Your wedding day is YOUR big day. You’ve dreamed about this day since you could hold a Ken doll. You’ve planned everything from the flowers you will carry to the dress you will wear and you are trusting one person to capture this all in pictures. Really? Well, then, this had better be a great contract.
A good wedding photographer is worth his or her weight in gold but let’s not tell them that or they will hike their rate card. They can capture your spirit and make it come alive in photos and videos so that you can linger on the memories long after the bridal blush has disappeared. However, we have all heard horror stories about photographers who take a big deposit and then don’t show up for the wedding; or worse yet, photographers who shoot the event only to close up shop before delivering the photos to you.
Since I believe the photographer is in your Top 3 that day, along with the wedding planner and caterer, let’s give them their due respect but let’s also make sure that you are protected in the event of any misfortune. I do not believe that a photographer needs a huge deposit to book the date. There are no advance outlays for them so the deposit for booking their time should be minimal. At a certain dated benchmark, which should be clearly listed in the contract, they will require an additional payment. Again, this is solely to make sure that they show up. Instead, tell them that you will provide them a cashier’s check for another installment on the day of the event (this will allow them to pay any assistants or other photographers they will need, as well as pay them for their time). The final payment should be due only when they have delivered to you everything that you are to receive under the contract.
Make sure the contract specifies what you will receive from the exact minimum number of photographs they will shoot to how long they will shoot video if it is included in the package. It should also list how many employees will be working with you on the day of the wedding and how many dinners you will be responsible to provide if that is part of their remuneration. Further, if you want specific shots or people included in the package then provide a laundry list in the contract so that no shots are missed and no one is left pointing fingers at the end of the day.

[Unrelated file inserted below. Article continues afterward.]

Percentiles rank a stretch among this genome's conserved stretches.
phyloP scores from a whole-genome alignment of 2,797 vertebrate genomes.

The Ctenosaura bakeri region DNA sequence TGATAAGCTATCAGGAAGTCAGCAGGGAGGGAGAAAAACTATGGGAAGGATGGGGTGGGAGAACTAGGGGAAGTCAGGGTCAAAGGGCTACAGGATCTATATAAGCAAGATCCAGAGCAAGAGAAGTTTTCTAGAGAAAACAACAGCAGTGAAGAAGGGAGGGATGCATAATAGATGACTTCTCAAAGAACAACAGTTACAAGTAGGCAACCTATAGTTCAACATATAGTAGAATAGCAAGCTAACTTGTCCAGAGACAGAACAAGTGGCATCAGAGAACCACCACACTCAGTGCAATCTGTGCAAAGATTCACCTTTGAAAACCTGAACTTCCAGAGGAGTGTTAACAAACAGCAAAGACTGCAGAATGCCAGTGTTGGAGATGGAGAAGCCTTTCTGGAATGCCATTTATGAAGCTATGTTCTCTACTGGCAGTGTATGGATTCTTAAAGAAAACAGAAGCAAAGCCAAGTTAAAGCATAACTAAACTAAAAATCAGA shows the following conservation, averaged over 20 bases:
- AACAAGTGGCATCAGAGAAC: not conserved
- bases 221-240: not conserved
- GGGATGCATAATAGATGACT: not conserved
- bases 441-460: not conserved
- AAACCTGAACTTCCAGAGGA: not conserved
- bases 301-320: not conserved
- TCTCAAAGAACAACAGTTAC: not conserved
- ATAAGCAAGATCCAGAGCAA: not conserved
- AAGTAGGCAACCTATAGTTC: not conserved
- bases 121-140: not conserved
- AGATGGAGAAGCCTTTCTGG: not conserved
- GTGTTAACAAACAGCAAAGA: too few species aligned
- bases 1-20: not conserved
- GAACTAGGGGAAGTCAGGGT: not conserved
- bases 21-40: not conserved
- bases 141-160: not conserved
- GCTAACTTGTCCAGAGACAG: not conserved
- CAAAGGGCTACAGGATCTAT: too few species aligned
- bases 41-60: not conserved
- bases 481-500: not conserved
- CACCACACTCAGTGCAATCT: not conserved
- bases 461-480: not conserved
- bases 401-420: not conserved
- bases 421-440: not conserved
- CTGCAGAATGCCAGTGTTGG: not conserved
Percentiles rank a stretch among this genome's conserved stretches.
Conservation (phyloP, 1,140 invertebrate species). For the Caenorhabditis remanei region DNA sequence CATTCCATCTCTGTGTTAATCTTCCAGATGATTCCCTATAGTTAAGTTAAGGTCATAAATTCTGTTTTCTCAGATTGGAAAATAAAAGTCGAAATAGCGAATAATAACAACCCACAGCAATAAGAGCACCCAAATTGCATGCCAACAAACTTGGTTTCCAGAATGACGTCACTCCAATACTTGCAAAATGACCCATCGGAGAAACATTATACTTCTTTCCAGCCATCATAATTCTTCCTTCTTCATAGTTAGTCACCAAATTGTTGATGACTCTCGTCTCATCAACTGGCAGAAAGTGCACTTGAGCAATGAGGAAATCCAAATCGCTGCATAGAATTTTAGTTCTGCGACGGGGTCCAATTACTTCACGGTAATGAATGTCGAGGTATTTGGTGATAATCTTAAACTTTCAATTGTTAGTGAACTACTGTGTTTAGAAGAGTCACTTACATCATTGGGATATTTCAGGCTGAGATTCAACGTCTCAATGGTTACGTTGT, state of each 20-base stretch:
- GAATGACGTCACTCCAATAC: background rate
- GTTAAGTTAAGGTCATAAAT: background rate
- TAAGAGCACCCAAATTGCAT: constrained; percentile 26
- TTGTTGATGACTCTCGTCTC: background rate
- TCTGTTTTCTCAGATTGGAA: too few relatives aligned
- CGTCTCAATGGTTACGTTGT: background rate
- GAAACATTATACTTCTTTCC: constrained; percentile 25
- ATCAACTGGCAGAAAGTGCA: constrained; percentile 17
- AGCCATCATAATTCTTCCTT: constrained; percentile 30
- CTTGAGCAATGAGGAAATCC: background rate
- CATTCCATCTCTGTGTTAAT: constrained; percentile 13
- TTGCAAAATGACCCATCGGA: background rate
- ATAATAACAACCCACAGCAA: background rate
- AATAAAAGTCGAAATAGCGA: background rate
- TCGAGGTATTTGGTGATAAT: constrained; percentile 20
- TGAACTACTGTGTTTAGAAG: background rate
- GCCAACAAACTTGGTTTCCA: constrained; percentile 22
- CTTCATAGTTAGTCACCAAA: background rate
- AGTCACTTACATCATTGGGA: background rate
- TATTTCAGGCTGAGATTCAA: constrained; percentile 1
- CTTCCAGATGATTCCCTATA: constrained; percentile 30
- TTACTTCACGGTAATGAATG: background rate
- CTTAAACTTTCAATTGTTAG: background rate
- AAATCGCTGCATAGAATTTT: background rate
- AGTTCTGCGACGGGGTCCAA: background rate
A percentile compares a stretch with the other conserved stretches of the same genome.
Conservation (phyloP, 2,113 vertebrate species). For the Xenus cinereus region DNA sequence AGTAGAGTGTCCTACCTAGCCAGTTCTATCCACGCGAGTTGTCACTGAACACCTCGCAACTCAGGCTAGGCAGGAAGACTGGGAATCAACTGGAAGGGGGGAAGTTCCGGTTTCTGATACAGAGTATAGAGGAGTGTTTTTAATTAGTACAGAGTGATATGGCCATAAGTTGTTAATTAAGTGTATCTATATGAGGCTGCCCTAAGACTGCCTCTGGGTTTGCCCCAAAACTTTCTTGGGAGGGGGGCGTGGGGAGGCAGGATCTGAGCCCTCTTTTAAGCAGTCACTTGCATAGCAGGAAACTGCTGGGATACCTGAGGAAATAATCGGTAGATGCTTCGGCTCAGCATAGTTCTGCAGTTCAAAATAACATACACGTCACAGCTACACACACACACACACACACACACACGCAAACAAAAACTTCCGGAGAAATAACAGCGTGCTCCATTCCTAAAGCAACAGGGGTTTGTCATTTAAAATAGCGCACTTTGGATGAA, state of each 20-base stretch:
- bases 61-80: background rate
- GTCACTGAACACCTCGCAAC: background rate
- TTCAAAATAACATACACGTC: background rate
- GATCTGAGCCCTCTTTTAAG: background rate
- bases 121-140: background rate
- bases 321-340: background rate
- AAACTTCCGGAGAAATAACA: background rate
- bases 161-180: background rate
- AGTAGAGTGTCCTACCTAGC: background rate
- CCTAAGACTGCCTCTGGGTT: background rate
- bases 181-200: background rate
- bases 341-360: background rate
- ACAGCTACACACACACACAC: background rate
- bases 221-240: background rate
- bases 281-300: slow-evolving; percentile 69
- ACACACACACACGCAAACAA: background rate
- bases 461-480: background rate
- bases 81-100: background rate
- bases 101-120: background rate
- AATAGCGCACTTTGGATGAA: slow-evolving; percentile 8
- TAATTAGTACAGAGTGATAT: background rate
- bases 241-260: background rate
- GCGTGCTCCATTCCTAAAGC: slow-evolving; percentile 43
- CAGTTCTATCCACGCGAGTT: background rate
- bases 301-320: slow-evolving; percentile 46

Other items which should be enumerated in the contract include the time for services. If your ceremony begins at 11am, you do not want your photographer arriving at 10:58am, missing you at your house or the groom en route. Also, how long will the photographer be with you on your wedding day. Will he/she take 50 shots and leave or do you want them present for the entire event? Perhaps if you have the venue until midnight then maybe you will want the photographer there until at least 11pm. You don’t want to miss Uncle Harry dancing with the punch bowl on his head!
Some finishing touches – despite flawless make-up and a stunning gown, you will likely need to have some photos re-touched. You should inquire as to how much retouching will be included in your package and specify that in the contract, along with the number of proofs, prints, albums and/or enlargements.
Photographers are creating intellectual property when they generate a photo. So, who will own the copyright to your wedding photos? If you do, then you should be entitled to the raw digital files of any and all images which are shot at your wedding and the photographer should not be allowed to use them for advertising or any other purpose without your written consent. That means that the photos were created as a “work for hire” under the Copyright Act and you own them as intellectual property. However, the photographer may want to retain the copyright. If that is the case he may use the photos as he see fit, although he has no right to misappropriate your image. The Copyright Act protects the photographer’s right to the creation of the photo but privacy and publicity rights protect the interests of the people in the photos. So, unless the photographer has a “model release” signed by each person in the photo, then he/she cannot make a profit from the sale of them.
Finally, plan for emergencies and then pray they don’t happen. Draft language to provide for your obligations if you must cancel the wedding and the photographer’s responsibilities and/or liabilities in the event equipment malfunctions or he doesn’t meet any of the terms of the contract. As a back up, always place those disposable cameras on each table and ask guests to take photos throughout the day. Then they can deposit the cameras into a bin on their way out. At least you will have back-up photos in case something “develops” with tragic consequences. Sorry, but I couldn’t resist the pun!